A Dictionary Of Chinese Buddhist Terms

With Sanskrit And English Equivalents And A Sanskrit-pali Index

by William Edward Soothill | 1937 | 324,264 words

For about a thousand years, Buddhism dominated the thought of China and her thinkers were occupied with Buddhist philosophy. This dictionary serves as a resource to the interpretation of Chinese culture, as well as an important reference for the comparative study of Sanskrit and Pali originals. The author provides a key for the students which to u...

Professor Hodous's Preface

After the Dictionary went to press, Professor Soothill died. The work on the Dictionary, however, was completed. For ten years we worked together, he at Oxford and I at Hartford, and the manuscript crossed the Atlantic four times. During his semester in New York as Visiting Professor in Columbia University and on my brief visit to Oxford, we had opportunity to consult together on some outstanding problems. The work of organizing the material and harmonizing the differences was done by Professor Soothill. He was well equipped to undertake the task of producing a Buddhist Dictionary, having a thorough knowledge of the Chinese language. His Pocket Chinese Dictionary is still in use. He knew Chinese culture and religion. He possessed a keen sense for the significant and a rare ability to translate abstruse terms into terse English. But even more valuable was his profound insight into and deep sympathy with the religious life and thought of another people.

The text and the indexes were again finally revised during his last long illness by Lady Hosie under his supervision. He was able also to appreciate the kind collaboration of Dr. Lionel Giles on the earlier proof-sheets. But his death meant a vastly increased amount of work for Dr. Giles who, on the other side of the Atlantic from myself, has had to assume a responsibility quite unexpected by himself and by us. For two to three years, with unfailing courtesy and patience, he has considered and corrected the very trying pages of the proofs, while the Dictionary was being printed. He gave chivalrously of his long knowledge both of Buddhism and of the Chinese literary characters. He adds yet another laurel to the cause of Chinese learning and research. And in the same way Professor F.W. Thomas bore the brunt of the Sanskrit proof-reading. We have indeed been fortunate to have had our work checked in extenso by such exacting scholars.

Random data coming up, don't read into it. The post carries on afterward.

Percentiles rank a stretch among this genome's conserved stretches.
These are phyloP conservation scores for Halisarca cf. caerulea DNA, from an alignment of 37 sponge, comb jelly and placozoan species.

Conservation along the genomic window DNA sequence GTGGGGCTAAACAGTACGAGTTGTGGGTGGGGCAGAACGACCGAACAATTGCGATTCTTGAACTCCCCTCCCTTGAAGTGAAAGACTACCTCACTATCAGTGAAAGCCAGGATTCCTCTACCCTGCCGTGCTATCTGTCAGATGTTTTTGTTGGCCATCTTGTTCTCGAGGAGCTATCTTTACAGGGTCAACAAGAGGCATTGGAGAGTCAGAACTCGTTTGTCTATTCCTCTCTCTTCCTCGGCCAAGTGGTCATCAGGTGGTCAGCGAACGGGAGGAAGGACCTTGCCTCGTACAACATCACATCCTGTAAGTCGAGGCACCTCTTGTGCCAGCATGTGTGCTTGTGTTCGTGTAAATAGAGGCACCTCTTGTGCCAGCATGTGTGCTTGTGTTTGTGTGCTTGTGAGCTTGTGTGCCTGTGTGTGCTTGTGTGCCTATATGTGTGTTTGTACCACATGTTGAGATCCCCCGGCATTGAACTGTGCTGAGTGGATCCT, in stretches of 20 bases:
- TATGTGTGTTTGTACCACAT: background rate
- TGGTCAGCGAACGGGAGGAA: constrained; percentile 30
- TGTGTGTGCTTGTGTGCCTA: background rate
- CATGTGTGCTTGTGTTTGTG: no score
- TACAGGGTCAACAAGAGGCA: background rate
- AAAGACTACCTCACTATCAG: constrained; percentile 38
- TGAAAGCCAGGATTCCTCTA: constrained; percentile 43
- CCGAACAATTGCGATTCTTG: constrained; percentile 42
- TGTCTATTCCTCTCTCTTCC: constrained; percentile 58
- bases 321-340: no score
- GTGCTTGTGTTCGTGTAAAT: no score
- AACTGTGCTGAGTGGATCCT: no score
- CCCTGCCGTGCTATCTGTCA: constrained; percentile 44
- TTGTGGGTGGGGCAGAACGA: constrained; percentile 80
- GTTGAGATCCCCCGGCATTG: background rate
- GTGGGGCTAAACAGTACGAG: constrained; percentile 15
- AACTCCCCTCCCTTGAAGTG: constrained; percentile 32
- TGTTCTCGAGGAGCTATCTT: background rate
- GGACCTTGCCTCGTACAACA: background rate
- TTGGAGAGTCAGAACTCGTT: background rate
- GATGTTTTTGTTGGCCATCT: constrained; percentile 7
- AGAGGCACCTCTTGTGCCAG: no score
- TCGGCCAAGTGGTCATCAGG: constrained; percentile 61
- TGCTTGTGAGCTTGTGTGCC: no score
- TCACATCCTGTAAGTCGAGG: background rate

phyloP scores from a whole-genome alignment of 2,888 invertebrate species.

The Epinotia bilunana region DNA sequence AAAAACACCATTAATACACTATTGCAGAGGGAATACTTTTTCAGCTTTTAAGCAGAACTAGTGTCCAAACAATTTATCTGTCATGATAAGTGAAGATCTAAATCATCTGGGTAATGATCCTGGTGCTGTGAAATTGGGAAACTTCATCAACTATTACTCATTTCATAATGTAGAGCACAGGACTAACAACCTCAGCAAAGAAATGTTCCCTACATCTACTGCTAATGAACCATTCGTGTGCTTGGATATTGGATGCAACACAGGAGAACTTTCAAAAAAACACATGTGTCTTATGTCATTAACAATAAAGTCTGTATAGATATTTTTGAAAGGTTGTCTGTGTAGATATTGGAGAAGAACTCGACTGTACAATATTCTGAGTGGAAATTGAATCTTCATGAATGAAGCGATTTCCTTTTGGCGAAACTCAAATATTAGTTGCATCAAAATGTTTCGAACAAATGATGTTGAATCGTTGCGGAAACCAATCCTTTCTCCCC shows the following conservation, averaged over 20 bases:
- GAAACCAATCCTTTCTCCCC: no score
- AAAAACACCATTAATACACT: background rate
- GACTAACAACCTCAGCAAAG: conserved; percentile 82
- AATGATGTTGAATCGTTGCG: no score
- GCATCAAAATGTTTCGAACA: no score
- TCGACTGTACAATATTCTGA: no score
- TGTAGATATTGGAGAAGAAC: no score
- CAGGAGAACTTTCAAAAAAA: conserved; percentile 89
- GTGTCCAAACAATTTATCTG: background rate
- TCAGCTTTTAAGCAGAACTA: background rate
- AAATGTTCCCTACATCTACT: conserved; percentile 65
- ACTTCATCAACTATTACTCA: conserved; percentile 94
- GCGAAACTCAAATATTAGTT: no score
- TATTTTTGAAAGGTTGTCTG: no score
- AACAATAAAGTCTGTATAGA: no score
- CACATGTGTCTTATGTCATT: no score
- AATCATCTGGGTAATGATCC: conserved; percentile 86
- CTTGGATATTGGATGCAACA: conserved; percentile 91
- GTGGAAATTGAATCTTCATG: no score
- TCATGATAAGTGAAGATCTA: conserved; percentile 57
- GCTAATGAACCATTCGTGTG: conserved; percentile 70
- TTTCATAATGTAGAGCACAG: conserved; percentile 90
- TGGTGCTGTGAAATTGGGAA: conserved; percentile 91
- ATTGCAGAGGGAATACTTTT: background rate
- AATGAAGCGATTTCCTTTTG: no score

To Sir E. Denison Ross, who kindly looked over the proofs, and added certain welcome corrections, our thanks are due. Also we would wish to acknowledge the help of Mr. L. M. Chefdeville, who, putting his experience of various Oriental languages at our disposal, made many helpful suggestions, especially as regards the Indexes. Nor do we forget the fidelity and careful work of the printers, Messrs. Stephen Austin and Sons, who collaborated with us in every way in our desire to produce a volume a little worthy of its notable subject.

Our object is well expressed by my late colleague. The difficulties in the production of the book were not small. Buddhism has a long history. Its concepts were impregnated by different cultures, and expressed in different languages. For about a thousand years


Buddhism dominated the thought of China, and her first-rate minds were occupied with Buddhist philosophy. For a period it lagged; but today is in a different position from what it was a generation ago. Buddhism is no longer a decadent religion and in certain countries it is making considerable progress. It is therefore to be hoped that this Dictionary will help to interpret Chinese culture both through the ages and today.


Hartford, Connecticut, 1937.


Methods and Notes

1. The rule adopted has been to arrange the terms, first, by strokes, then by radicals, i. e.: -

(a) By the number of strokes in the initial character of a term; then,

(b) According to its radical.

Thus 佛 will be found under seven strokes and under the 亻 radical; 法 under eight strokes and the 氵 radical; 愛 under thirteen strokes and the 心 radical. A page index is provided showing where changes in the number of strokes occur.

2. A list of difficult characters is provided.

3. An index of the Sanskrit terms is given with references to the Chinese text.

4. A limited number of abbreviations have been used, which are self-evident, e.g. tr. for translation, translator, etc.; translit. for transliteration, transliterate, etc.; abbrev. for abbreviation; intp. for interpreted or interpretation; u.f. for used for. "Eitel" refers to Dr. Eitel's Handbook of Chinese Buddhism; "M.W." to Monier-Williams' Sanskrit-English Dictionary; "Keith" to Professor A. Berriedale Keith's Buddhist Philosophy; "Getty" to Miss Alice Getty's The Gods of Northern Buddhism; B.D. to the 佛學大辭典; B.N. to Bunyiu Nanjio's Catalogue.

5. Where characters are followed by others in brackets, they are used alone or in combination; e. g. in 十善 (正法) the term 十善 may be used alone or in full 十善正法.

6. In the text a few variations occur in the romanization of Sanskrit and other non-Chinese words. These have been corrected in the Sanskrit index, which should be taken as giving the correct forms.

In this Dictionary it was not possible to follow the principle of inserting hyphens between the members of Sanskrit compound words.

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